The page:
Wednesday, November 5, 2008

The cycle of democracy

A thought-provoking quote emailed to me by a reader:

From Alexander Tyler, a history professor at the University of Edinburgh. Written in 1787:

A democracy is always temporary in nature; it simply cannot exist as a permanent form of government. A democracy will continue to exist up until the time that voters discover that they can vote themselves generous gifts from the public treasury. From that moment on, the majority always votes for the candidates who promise the most benefits from the public treasury, with the result that every democracy will finally collapse due to loose fiscal policy...which is always followed by a dictatorship.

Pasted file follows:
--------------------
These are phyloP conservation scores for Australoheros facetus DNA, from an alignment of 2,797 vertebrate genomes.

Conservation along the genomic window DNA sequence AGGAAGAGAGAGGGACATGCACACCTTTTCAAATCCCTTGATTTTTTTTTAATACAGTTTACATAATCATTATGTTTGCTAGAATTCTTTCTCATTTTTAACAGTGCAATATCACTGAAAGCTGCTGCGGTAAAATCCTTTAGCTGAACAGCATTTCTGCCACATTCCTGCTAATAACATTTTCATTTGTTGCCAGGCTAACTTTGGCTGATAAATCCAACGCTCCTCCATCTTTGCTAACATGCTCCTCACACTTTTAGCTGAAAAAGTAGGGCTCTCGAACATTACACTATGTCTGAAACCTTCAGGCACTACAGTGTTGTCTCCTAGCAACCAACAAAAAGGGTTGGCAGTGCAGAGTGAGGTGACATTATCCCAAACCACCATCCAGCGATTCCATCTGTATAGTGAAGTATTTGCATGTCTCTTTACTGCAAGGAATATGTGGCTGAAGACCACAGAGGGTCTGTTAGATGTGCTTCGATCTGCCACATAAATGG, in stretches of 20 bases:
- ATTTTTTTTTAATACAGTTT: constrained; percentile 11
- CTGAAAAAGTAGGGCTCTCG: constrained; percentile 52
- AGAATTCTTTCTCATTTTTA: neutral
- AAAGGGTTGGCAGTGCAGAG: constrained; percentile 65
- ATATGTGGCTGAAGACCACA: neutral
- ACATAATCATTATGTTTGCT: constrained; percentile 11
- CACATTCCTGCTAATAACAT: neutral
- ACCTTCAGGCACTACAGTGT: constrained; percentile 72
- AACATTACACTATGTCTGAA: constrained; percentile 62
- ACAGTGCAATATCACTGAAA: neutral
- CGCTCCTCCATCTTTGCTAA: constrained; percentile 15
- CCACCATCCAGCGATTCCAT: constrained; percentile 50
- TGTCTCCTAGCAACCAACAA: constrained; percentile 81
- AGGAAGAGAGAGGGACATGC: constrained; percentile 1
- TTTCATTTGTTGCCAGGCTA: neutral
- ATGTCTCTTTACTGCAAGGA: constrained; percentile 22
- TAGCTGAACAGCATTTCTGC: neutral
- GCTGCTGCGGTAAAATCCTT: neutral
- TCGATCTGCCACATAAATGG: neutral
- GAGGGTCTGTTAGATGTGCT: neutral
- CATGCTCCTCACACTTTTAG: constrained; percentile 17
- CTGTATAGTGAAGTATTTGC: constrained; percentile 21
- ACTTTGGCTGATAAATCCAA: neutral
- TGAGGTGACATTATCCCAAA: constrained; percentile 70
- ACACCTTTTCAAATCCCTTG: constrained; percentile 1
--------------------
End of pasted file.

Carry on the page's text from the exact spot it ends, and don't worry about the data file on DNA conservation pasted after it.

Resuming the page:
The average age of the worlds greatest civilizations from the beginning of history, has been about 200 years. During those 200 years, these nations always progressed through the following sequence:

1. From bondage to spiritual faith;
2. From spiritual faith to great courage;
3. From courage to liberty;
4. From liberty to abundance;
5. From abundance to complacency;
6. From complacency to apathy;
7. From apathy to dependence;
8. From dependence back into bondage

UPDATE: See Catherine's comment below for a question about the accuracy of this quote. Thanks, Catherine!

1 comment:

Catherine said...

Hi Jennifer,
I forwarded this to my husband, who is a politics/government junkie, and also a stickler for detail. He sent me the following links (lovingly, of course!) that trace the quote. It's still an interesting thought, although not accurately attributed, evidently, in the email you received.

I don't mean this as being picky, I just thought you might be interested!